- Make sure to keep them as fully in the loop as you can—remote work has more room for communications breakdown and errors in general, and you need to ensure every day that you’re on the same page as them.
Hiring: Old or New?
A lot of remote development guides assume you’re hiring a remote developer from outside the company, but that’s not actually how it tends to play out—often companies will hire a developer on-site and have them work at the company for a while, before offering them the opportunity for remote work. This tends to cut out a lot of the issues: you’ve got a better impression of how organised and self-driven they are, and they’ve established social bonds with the other staff. Here in New Zealand, you often see developers starting here, then moving to Melbourne or Denpassar to stay in a similar timezone but have better weather and cheaper rent.
While it’s a good way to get around a lot of issues, it does limit your recruitment options: if you’re in Riga and the best candidate lives with their family in Toronto, then they may not want to move for a year just to go back. This is going to depend a lot on the candidate: are they close enough that it’s reasonable to ask them to move? How deep are their roots in their current location? Are they good enough to justify the plane tickets?
Something to consider if you’re hiring a remote developer outside the house is how much prior experience they have doing remote work—it requires a radical shift in approach, and if you’re going for somebody you don’t know, you want to be sure they know their stuff.
Hiring: To CV or not to CV
There has been a lot of debate about the merits of the CV, particularly when hiring remote developers. Some companies prefer to use skills testing and there’s an increasing choir of voices saying that qualifications have been overvalued. It’s easy to lie on a CV, but it’s hard to lie on a test. Particularly in an industry like development, what matters less than where they’ve been before is whether or not they can do the job in front of them. We still prefer to see a CV anyway—it’s a nice complement to testing, and can help to round out our impression of a candidate. It’s worth talking about differing approaches, so you can get a fuller picture of your options.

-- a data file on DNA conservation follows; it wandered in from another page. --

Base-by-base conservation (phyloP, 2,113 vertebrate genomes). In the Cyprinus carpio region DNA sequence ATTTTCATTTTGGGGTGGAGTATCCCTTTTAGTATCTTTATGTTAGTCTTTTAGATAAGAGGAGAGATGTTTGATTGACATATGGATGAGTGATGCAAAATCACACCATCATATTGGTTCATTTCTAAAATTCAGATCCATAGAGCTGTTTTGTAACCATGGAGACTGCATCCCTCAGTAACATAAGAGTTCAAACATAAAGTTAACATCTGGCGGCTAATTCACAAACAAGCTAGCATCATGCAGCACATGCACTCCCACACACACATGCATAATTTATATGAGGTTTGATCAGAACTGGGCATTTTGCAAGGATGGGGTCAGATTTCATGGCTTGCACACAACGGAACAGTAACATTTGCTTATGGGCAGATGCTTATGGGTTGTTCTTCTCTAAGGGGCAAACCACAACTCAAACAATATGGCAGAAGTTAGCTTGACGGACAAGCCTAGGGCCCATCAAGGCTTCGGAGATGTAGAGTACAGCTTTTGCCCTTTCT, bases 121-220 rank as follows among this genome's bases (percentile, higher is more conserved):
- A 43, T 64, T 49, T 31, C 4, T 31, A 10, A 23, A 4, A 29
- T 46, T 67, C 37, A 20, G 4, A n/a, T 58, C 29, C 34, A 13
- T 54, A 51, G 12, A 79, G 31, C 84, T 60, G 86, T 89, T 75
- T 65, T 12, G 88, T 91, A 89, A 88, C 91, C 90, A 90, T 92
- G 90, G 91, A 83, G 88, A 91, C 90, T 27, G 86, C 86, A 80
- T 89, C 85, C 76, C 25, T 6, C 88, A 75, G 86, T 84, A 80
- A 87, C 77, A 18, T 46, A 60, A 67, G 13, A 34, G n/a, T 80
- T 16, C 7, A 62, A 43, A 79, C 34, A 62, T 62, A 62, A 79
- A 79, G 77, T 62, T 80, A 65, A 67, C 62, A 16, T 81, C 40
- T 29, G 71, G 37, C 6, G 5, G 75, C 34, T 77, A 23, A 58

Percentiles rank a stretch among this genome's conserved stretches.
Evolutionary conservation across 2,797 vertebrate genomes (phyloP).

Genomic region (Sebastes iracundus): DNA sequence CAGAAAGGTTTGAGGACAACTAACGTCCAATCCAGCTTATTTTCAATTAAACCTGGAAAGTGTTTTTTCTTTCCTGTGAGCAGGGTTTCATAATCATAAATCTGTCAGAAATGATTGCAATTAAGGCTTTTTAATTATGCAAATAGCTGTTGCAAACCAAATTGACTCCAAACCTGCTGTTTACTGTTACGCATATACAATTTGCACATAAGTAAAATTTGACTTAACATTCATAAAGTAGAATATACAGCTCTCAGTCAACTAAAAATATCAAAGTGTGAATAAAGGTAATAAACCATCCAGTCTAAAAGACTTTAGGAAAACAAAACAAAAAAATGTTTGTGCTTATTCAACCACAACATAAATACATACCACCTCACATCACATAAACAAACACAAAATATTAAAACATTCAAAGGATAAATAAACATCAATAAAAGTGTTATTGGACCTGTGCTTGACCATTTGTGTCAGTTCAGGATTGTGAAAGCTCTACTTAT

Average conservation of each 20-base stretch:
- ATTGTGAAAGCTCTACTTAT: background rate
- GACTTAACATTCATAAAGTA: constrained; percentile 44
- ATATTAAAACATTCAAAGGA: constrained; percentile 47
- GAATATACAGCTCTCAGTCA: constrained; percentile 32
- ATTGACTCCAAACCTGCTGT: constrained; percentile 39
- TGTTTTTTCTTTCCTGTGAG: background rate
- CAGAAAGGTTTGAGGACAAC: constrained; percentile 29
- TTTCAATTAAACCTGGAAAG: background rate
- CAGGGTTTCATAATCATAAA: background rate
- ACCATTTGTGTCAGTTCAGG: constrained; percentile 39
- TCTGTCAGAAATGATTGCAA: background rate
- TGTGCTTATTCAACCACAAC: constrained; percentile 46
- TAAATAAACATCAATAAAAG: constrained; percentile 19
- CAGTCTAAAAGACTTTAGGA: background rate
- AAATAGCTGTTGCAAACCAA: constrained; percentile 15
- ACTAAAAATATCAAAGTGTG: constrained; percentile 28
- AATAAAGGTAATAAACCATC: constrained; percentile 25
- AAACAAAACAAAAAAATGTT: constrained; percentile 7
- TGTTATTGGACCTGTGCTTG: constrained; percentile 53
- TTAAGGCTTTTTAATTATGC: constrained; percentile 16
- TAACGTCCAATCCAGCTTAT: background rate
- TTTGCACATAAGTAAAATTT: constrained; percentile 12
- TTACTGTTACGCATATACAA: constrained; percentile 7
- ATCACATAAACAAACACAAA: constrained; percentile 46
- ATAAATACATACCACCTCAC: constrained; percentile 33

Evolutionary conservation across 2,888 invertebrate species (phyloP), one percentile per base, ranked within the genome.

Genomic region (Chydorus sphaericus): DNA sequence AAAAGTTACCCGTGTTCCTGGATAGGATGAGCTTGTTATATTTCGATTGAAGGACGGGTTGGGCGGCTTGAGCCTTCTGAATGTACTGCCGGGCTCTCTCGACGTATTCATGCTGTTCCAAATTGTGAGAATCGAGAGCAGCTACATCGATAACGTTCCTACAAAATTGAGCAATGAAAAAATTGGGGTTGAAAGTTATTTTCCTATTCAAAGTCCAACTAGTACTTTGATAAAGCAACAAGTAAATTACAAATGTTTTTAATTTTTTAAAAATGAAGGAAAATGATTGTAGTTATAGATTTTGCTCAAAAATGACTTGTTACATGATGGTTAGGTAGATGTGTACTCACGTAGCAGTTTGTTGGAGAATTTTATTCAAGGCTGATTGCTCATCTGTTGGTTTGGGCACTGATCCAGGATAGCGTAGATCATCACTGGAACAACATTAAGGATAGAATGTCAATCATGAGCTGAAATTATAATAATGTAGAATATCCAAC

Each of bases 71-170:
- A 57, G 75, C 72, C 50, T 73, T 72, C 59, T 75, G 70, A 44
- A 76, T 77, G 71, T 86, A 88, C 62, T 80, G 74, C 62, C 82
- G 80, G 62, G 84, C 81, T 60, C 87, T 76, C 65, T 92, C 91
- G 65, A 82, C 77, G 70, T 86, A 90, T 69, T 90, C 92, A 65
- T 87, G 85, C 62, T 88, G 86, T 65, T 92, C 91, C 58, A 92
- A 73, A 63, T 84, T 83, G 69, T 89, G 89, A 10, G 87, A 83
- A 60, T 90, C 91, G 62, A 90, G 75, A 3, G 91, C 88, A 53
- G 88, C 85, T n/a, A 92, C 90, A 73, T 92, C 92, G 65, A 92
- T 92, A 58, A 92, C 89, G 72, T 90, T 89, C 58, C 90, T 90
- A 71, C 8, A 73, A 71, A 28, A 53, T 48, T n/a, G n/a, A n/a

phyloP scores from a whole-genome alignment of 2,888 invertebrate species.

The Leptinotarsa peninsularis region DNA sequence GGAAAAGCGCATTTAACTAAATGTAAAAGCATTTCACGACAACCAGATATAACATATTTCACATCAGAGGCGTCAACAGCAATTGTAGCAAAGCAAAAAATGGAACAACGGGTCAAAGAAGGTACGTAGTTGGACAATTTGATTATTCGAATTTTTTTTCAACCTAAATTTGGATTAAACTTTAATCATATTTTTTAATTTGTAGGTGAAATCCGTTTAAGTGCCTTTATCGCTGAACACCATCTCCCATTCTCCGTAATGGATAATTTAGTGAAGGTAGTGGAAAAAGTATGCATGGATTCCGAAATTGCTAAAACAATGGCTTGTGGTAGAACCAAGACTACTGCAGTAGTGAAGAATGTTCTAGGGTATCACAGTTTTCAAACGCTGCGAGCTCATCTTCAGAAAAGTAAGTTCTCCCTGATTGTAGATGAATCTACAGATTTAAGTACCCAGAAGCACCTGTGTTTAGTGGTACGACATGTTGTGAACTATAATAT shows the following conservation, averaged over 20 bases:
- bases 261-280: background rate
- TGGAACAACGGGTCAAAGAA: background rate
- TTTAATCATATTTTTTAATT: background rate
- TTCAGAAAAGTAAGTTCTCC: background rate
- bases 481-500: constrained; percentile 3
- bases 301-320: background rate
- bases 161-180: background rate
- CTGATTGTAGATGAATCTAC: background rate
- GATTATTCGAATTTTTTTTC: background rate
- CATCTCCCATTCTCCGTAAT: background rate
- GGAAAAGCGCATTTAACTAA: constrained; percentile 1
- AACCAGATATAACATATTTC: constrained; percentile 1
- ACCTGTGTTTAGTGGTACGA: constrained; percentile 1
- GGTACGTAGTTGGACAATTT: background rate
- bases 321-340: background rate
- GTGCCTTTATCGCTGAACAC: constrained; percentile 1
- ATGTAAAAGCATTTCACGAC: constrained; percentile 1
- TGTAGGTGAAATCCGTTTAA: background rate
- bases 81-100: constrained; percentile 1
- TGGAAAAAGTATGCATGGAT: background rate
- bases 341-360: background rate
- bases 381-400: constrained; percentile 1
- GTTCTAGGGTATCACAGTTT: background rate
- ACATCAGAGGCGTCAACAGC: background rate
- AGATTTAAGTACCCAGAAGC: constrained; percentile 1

The main advantage of skipping the CV is speed: the candidate can take 20 minutes of their own time when it’s convenient for them, freeing your HR team up to do other important work.
Hiring: Close or Far?
At last, we come to the big question on everybody’s minds: timezones. How can I hire somebody who’s asleep while we’re at work? That seems like a recipe for disaster! It’s not, if you’re smart. It takes a lot of planning, but it can actually end up working in your favour—we work extensively with distributed teams here at CodeClouds, and it takes a lot of organisation but it’s actually a huge boon. It means somebody is always up to talk to a client, it means somebody is always up to respond to a breakage, it means there’s a team able to respond to anything at a moment’s notice. It also means having a team with a broader range of cultural perspectives and understandings, that make us stronger internally while also letting us understand the issues of a more diverse range of clients.
Bringing It All Together
When considering a remote developer, you need to balance a lot of considerations, but they all come down to one simple question: are they good enough? Are they good enough at organising? At motivating themselves? Are they good enough to justify the timezone issues? Are they good enough to justify never coming in? Remote work will make your staff happier and more productive, but it also puts a responsibility on them that they need to live up to.
By being discerning about our hiring practices, CodeClouds have managed to build up an incredible team, both onsite and remote. If you want to know more about CodeClouds and our teams of excellent Shopify developers and Magento developers, don’t be afraid to get in touch. We have offices in Kolkata, Fort Wayne, Sydney and Wellington, and we’re experts in web design.